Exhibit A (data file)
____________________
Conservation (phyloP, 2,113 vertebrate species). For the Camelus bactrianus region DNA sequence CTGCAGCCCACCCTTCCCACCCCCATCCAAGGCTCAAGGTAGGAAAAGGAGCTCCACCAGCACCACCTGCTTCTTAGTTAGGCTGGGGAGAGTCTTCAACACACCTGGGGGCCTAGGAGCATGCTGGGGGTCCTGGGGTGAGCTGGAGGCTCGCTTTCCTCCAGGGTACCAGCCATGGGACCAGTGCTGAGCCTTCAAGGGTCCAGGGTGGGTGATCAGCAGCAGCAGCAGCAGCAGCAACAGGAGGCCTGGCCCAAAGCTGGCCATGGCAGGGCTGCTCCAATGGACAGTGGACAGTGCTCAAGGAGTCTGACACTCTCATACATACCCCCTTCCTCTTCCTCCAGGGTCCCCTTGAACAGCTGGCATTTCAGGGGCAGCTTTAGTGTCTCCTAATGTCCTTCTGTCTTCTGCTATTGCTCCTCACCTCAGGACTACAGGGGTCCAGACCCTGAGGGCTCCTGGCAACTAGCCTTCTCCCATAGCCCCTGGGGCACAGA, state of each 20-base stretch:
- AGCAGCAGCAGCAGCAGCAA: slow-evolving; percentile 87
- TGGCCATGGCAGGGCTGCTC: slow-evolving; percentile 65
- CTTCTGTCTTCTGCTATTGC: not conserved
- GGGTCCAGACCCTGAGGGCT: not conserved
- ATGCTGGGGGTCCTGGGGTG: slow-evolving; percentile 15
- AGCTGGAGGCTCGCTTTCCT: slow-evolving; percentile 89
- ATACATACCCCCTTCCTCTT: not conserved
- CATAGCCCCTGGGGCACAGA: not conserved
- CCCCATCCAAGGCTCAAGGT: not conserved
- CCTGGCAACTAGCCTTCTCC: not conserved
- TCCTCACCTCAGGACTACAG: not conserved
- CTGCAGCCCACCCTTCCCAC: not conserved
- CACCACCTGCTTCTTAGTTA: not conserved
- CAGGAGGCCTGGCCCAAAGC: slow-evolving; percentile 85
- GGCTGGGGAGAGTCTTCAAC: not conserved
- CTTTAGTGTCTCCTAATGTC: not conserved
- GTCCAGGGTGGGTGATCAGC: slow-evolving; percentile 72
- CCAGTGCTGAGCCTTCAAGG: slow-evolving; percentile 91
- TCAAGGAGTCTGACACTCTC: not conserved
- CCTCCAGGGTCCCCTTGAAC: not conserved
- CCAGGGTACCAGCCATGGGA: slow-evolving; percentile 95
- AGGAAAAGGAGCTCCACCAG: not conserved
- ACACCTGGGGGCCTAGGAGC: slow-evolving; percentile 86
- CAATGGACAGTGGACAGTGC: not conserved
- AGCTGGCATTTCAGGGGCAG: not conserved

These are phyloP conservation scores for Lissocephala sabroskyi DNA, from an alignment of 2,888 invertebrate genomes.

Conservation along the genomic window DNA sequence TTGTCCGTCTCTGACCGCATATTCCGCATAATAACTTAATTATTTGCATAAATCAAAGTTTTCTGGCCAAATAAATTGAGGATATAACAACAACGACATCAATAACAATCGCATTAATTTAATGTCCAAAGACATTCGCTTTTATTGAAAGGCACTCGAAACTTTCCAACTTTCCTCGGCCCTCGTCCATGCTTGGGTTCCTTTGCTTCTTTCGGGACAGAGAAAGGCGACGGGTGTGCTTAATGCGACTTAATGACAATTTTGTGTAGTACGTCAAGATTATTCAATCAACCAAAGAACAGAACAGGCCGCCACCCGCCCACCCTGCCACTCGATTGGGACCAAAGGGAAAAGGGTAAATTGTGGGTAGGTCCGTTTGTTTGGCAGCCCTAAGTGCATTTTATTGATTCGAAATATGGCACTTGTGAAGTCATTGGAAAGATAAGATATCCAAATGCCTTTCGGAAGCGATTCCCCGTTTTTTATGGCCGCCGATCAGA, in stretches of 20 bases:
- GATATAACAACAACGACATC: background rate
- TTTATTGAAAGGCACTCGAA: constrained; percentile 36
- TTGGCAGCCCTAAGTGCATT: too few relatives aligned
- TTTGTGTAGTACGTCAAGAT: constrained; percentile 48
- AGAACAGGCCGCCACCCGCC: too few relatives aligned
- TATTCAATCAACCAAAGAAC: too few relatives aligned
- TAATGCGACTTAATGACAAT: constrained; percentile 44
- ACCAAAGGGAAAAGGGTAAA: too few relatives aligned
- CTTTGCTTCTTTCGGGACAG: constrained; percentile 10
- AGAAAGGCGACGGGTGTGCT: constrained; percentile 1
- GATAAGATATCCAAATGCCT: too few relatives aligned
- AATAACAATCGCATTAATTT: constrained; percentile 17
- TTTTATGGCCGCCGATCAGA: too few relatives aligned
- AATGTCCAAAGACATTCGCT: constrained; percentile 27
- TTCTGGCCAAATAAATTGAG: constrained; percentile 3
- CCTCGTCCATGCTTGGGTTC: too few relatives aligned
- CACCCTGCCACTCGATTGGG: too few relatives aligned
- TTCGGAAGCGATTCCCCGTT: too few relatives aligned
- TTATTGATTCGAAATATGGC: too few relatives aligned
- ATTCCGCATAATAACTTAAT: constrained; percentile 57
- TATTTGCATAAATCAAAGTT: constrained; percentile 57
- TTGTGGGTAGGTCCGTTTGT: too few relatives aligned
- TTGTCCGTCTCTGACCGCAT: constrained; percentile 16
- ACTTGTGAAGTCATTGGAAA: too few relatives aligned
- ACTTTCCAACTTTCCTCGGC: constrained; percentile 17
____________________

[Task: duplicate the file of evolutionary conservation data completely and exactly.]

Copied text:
Conservation (phyloP, 2,113 vertebrate species). For the Camelus bactrianus region DNA sequence CTGCAGCCCACCCTTCCCACCCCCATCCAAGGCTCAAGGTAGGAAAAGGAGCTCCACCAGCACCACCTGCTTCTTAGTTAGGCTGGGGAGAGTCTTCAACACACCTGGGGGCCTAGGAGCATGCTGGGGGTCCTGGGGTGAGCTGGAGGCTCGCTTTCCTCCAGGGTACCAGCCATGGGACCAGTGCTGAGCCTTCAAGGGTCCAGGGTGGGTGATCAGCAGCAGCAGCAGCAGCAGCAACAGGAGGCCTGGCCCAAAGCTGGCCATGGCAGGGCTGCTCCAATGGACAGTGGACAGTGCTCAAGGAGTCTGACACTCTCATACATACCCCCTTCCTCTTCCTCCAGGGTCCCCTTGAACAGCTGGCATTTCAGGGGCAGCTTTAGTGTCTCCTAATGTCCTTCTGTCTTCTGCTATTGCTCCTCACCTCAGGACTACAGGGGTCCAGACCCTGAGGGCTCCTGGCAACTAGCCTTCTCCCATAGCCCCTGGGGCACAGA, state of each 20-base stretch:
- AGCAGCAGCAGCAGCAGCAA: slow-evolving; percentile 87
- TGGCCATGGCAGGGCTGCTC: slow-evolving; percentile 65
- CTTCTGTCTTCTGCTATTGC: not conserved
- GGGTCCAGACCCTGAGGGCT: not conserved
- ATGCTGGGGGTCCTGGGGTG: slow-evolving; percentile 15
- AGCTGGAGGCTCGCTTTCCT: slow-evolving; percentile 89
- ATACATACCCCCTTCCTCTT: not conserved
- CATAGCCCCTGGGGCACAGA: not conserved
- CCCCATCCAAGGCTCAAGGT: not conserved
- CCTGGCAACTAGCCTTCTCC: not conserved
- TCCTCACCTCAGGACTACAG: not conserved
- CTGCAGCCCACCCTTCCCAC: not conserved
- CACCACCTGCTTCTTAGTTA: not conserved
- CAGGAGGCCTGGCCCAAAGC: slow-evolving; percentile 85
- GGCTGGGGAGAGTCTTCAAC: not conserved
- CTTTAGTGTCTCCTAATGTC: not conserved
- GTCCAGGGTGGGTGATCAGC: slow-evolving; percentile 72
- CCAGTGCTGAGCCTTCAAGG: slow-evolving; percentile 91
- TCAAGGAGTCTGACACTCTC: not conserved
- CCTCCAGGGTCCCCTTGAAC: not conserved
- CCAGGGTACCAGCCATGGGA: slow-evolving; percentile 95
- AGGAAAAGGAGCTCCACCAG: not conserved
- ACACCTGGGGGCCTAGGAGC: slow-evolving; percentile 86
- CAATGGACAGTGGACAGTGC: not conserved
- AGCTGGCATTTCAGGGGCAG: not conserved

These are phyloP conservation scores for Lissocephala sabroskyi DNA, from an alignment of 2,888 invertebrate genomes.

Conservation along the genomic window DNA sequence TTGTCCGTCTCTGACCGCATATTCCGCATAATAACTTAATTATTTGCATAAATCAAAGTTTTCTGGCCAAATAAATTGAGGATATAACAACAACGACATCAATAACAATCGCATTAATTTAATGTCCAAAGACATTCGCTTTTATTGAAAGGCACTCGAAACTTTCCAACTTTCCTCGGCCCTCGTCCATGCTTGGGTTCCTTTGCTTCTTTCGGGACAGAGAAAGGCGACGGGTGTGCTTAATGCGACTTAATGACAATTTTGTGTAGTACGTCAAGATTATTCAATCAACCAAAGAACAGAACAGGCCGCCACCCGCCCACCCTGCCACTCGATTGGGACCAAAGGGAAAAGGGTAAATTGTGGGTAGGTCCGTTTGTTTGGCAGCCCTAAGTGCATTTTATTGATTCGAAATATGGCACTTGTGAAGTCATTGGAAAGATAAGATATCCAAATGCCTTTCGGAAGCGATTCCCCGTTTTTTATGGCCGCCGATCAGA, in stretches of 20 bases:
- GATATAACAACAACGACATC: background rate
- TTTATTGAAAGGCACTCGAA: constrained; percentile 36
- TTGGCAGCCCTAAGTGCATT: too few relatives aligned
- TTTGTGTAGTACGTCAAGAT: constrained; percentile 48
- AGAACAGGCCGCCACCCGCC: too few relatives aligned
- TATTCAATCAACCAAAGAAC: too few relatives aligned
- TAATGCGACTTAATGACAAT: constrained; percentile 44
- ACCAAAGGGAAAAGGGTAAA: too few relatives aligned
- CTTTGCTTCTTTCGGGACAG: constrained; percentile 10
- AGAAAGGCGACGGGTGTGCT: constrained; percentile 1
- GATAAGATATCCAAATGCCT: too few relatives aligned
- AATAACAATCGCATTAATTT: constrained; percentile 17
- TTTTATGGCCGCCGATCAGA: too few relatives aligned
- AATGTCCAAAGACATTCGCT: constrained; percentile 27
- TTCTGGCCAAATAAATTGAG: constrained; percentile 3
- CCTCGTCCATGCTTGGGTTC: too few relatives aligned
- CACCCTGCCACTCGATTGGG: too few relatives aligned
- TTCGGAAGCGATTCCCCGTT: too few relatives aligned
- TTATTGATTCGAAATATGGC: too few relatives aligned
- ATTCCGCATAATAACTTAAT: constrained; percentile 57
- TATTTGCATAAATCAAAGTT: constrained; percentile 57
- TTGTGGGTAGGTCCGTTTGT: too few relatives aligned
- TTGTCCGTCTCTGACCGCAT: constrained; percentile 16
- ACTTGTGAAGTCATTGGAAA: too few relatives aligned
- ACTTTCCAACTTTCCTCGGC: constrained; percentile 17